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Wideband Loop Helper Build

wideband loop helper build

Overall, my wideband loop helper build was fast and simple. Everything was made easier with isolation milling a small PCB on my CNC.

As I described earlier, my objective was a two-channel switchable attenuator and medium wave filter to reduce or eliminate local broadcast overload during wideband reception. Since I had all of the through-hole parts on hand, I used these rather than surface mount components. Building a filter for lower frequencies is less critical, so I was not too worried about wiring and component leads.

My confidence in using my Genmitsu 3018 Pro CNC for circuit boards is growing. Not yet enough for tiny surface mount parts, but good enough for a basic THT circuit. I have pretty much standardized on 70 by 100 millimeter blank PCB stock purchased on eBay or Amazon. Cost is around $1 each. I have used both FR2 and FR4 stock, and find FR2 a bit easier to mill and cut.

As shown above right, I 3D printed a few plastic clamps to hold the boards on my CNC. Typically, I will mill one or two circuits on a board, and then cut them down later, if needed. For the wideband loop helper build I used the full size PCB. At the top right, you can see the copper plane with dual channels vertically, the attenuator on the left, and the filter on the right.

The trick is to make sure that my circuit traces and pads are well isolated from the copper ground plane. I cut 2 mm traces and pads. Since the CNC is well aligned, replacing the cutting bit with a drill lets you do both traces and component holes with one setup. Drilling precisely placed holes in way easier with a CNC than hand drilling. My holes are all 0.8 mm based on my previous careful measurement of the parts.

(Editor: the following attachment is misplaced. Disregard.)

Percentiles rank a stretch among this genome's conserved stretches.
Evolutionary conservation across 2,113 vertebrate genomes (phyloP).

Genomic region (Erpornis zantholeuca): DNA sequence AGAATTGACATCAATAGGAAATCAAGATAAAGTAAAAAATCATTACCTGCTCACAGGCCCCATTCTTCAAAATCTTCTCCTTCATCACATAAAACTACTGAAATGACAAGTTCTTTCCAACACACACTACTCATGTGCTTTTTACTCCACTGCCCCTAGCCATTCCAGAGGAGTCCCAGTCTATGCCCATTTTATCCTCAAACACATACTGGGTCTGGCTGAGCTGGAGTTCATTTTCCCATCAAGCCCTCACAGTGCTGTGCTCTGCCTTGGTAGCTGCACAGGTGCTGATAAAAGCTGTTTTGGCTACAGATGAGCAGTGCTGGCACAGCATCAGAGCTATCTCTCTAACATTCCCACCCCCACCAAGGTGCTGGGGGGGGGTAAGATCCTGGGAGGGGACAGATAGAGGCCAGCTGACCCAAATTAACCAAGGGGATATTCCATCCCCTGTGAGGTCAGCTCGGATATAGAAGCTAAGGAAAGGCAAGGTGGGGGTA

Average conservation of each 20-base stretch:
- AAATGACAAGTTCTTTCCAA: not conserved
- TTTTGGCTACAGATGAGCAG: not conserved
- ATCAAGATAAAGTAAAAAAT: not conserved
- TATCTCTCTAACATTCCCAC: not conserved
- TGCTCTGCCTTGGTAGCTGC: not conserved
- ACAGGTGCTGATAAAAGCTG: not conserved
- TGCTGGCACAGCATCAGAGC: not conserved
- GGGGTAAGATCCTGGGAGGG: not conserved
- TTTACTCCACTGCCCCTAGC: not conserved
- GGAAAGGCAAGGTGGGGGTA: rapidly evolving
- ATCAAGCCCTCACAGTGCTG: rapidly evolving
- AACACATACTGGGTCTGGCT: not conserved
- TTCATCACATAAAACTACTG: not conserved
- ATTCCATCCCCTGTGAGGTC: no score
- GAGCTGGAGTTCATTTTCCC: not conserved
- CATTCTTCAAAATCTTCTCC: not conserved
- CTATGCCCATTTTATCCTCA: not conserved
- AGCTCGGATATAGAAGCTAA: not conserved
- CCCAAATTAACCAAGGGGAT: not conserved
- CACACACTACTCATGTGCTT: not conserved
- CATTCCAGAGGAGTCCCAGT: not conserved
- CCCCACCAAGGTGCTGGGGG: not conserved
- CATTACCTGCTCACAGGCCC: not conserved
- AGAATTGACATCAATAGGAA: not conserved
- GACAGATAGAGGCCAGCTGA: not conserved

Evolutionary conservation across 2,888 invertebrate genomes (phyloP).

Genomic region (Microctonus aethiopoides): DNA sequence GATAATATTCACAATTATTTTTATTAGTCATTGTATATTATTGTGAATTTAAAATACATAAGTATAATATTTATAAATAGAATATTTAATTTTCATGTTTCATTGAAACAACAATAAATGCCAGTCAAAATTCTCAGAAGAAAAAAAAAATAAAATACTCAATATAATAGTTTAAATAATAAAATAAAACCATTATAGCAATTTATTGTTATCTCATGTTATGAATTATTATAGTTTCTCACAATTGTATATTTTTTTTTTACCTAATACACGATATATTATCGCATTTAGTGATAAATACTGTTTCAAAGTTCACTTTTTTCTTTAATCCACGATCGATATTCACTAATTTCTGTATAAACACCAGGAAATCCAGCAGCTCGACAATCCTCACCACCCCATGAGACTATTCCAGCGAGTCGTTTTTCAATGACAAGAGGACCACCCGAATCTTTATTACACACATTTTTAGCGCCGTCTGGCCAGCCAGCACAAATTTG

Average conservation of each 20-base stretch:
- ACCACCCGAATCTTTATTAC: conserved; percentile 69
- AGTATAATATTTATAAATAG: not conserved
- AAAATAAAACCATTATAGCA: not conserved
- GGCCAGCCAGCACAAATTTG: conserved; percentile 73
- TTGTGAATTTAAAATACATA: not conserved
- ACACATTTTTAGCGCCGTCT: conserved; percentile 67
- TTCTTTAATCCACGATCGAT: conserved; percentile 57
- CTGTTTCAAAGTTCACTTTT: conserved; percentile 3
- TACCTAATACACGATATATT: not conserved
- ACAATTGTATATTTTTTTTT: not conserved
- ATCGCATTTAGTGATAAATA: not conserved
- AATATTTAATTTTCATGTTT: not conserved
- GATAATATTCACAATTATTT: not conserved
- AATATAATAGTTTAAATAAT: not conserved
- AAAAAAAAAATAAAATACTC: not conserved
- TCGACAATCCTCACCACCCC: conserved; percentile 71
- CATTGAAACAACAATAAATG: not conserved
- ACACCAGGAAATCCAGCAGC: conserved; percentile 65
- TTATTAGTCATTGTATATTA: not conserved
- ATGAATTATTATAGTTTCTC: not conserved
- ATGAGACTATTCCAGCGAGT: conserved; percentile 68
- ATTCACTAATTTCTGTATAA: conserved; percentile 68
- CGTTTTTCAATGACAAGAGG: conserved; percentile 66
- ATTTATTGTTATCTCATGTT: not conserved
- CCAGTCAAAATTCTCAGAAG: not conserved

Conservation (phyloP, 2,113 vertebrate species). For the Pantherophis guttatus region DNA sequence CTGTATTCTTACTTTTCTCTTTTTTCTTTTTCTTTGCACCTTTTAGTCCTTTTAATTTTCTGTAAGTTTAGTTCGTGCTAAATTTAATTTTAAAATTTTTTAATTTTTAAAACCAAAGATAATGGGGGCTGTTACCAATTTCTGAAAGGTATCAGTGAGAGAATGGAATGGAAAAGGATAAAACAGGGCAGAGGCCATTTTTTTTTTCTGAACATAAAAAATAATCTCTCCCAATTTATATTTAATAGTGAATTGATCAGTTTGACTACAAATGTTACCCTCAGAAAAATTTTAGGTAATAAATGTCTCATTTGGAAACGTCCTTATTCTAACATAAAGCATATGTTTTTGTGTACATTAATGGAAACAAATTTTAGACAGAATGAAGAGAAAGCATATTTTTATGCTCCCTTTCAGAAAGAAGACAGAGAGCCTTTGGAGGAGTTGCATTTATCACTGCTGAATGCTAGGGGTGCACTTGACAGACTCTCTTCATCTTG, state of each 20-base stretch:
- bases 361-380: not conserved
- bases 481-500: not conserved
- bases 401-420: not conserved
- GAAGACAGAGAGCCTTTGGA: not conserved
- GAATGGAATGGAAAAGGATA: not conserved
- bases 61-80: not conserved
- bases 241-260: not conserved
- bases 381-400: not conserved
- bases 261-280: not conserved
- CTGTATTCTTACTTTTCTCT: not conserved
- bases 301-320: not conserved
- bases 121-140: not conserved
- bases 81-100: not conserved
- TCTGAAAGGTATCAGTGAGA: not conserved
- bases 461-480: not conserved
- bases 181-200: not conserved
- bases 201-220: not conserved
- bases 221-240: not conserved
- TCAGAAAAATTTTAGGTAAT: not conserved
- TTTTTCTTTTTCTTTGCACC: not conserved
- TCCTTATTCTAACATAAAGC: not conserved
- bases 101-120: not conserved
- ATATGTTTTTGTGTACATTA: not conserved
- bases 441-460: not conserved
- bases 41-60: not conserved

After you mill and drill the board, use a VOM to check for continuity along traces and isolation from the ground plane.

Wideband Loop Helper Build Wire and Solder

Mounting through-hold parts is easy as long as you bend the leads to fit properly. A small to medium size solder tip lets you solder without bridging. Again, once you have soldered, check all the connections with a VOM. My rule of thumb is to use as little solder as possible.

I cut down some Dupont header pins into singletons and used these for wiring the attenuator and filter circuits to the switches using jumpers. This makes everything easy to assemble or take apart. My project box is 3D printed in two parts, shielded with conductive paint, and held together with M2 nuts and threaded inserts.

Cheap double-pole double-throw (DPDT) On-On toggle switches work fine in this circuit. One side of the switch connects to the in and out headers for each of the filter and attenuation. The other side of the DPDT switch is used for bypass.

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